There was a commotion again. I somehow lost my temper because even at that point, they were still willing to wait. It was already 7:00 PM. People must have misunderstood me then but I only want to be safe and prepared while waiting. I didn’t want to do nothing. I was hungry and cold. We have tents & everything in our bags. Why were we waiting? We didn’t know what happened to the others, wouldn’t it be better if we just do what we could while waiting? What if they arrived too late? Or not at all. And more what ifs.
I am Miss Optimist but in the mountains, I often thought of the worst. So for me the best approached would have been to camp & prepare our food while waiting. From that experienced, I realized that on a big group, there should always be a Plan B for cases like that. Everyone should have been in synch on what to do. Good thing the weather was good but what if it suddenly rained? It was cold. Maybe I was just taking too much at heart by what happened to Neptali Lazarus, a mountaineer who died at Mt. Halcom due to hypothermia.
Minutes after we settled down & argued what to do, we saw a flicker of light from a far as if signaling us. We noticed another light as well, we assumed it was the Chapel. It seemed near but no one knew the way. People were once again divided. I was one with the group who opt not to go. We stayed put and waited. Arrgh! Waiting & doing nothing was a worst feeling so I kept on budging the husband. Then, Tat, the leader of the 2nd group arrived but Sir Jay wasn’t with them.
Unfortunately, Tat & his companions didn’t knew the way as well. So he contacted the guys which were already at the camp. Thanks God to cell site! Haha! They replied that where we were right then was just very near. They have been to were we are and can vouched that it was safe to walked to the Chapel. Upon knowing it, everyone got ready to go while the husband & I re-packed our bags. We were taking out our burners & cookset by then. 😀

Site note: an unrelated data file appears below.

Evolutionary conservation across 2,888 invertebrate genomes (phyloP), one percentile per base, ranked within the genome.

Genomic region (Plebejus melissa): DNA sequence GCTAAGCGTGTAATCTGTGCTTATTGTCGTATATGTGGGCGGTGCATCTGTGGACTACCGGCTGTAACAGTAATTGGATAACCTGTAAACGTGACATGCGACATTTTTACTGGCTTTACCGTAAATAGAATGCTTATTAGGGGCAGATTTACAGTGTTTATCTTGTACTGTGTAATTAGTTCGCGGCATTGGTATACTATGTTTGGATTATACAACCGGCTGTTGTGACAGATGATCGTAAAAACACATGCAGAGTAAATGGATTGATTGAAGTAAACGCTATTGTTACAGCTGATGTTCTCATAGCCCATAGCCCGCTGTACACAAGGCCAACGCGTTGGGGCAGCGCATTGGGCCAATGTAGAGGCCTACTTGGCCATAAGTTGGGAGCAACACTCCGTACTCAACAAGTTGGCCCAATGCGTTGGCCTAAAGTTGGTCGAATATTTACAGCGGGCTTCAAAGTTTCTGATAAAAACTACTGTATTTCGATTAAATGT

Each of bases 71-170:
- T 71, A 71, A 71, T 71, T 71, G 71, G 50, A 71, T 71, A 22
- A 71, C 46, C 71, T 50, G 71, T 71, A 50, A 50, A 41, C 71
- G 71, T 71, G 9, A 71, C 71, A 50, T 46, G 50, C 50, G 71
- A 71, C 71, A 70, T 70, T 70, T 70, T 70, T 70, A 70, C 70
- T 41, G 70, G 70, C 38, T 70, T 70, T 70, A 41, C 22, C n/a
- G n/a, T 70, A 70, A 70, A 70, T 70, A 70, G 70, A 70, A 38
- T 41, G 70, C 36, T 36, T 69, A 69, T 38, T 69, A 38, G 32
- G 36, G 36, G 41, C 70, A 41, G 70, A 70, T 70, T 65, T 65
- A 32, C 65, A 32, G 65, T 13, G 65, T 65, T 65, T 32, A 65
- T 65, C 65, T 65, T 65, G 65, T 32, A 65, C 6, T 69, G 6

The way to the Chapel from I-do-not-still-know-what-peak-was-that was really easy & straightforward. Because my headlights were dwindling, I had to put them off and relied on the moon. It was my first time to trek on the moon light. We had a night trek in Apo but it was very dark & scary. Everything was in pitch black darkness if you turn off your headlights.
The texters told us it was some 30 minutes walk, but lo and behold, we only spent 15 minutes. Upon seeing the Chapel relief came over me. The husband was quick to set up camp while I started preparing our stuffs for cooking. And finally at around 9:00 PM, we had dinner. We didn’t mind that our cooked rice was a little uncooked. Pfft! I was still unfit for cooking rice but good thing we have Nadia. 🙂 She has become our official rice cooker. 😀
After dinner, we washed our stuffs in the chapel. Most retired early for the night while Migo & I stayed to basked on the moonlit night for a while.
As planned, we only distributed water for breakfast. It was a first time and I find it quite nice. We were able to save time by not cooking. Each member had a choice of breakfast as well. The husband and I had oats. We were ready by 8 AM but took some time waiting for the other group who have managed to enjoy the night thus woke up late the next day. But it was OK since I it gave us ample time to cam whore.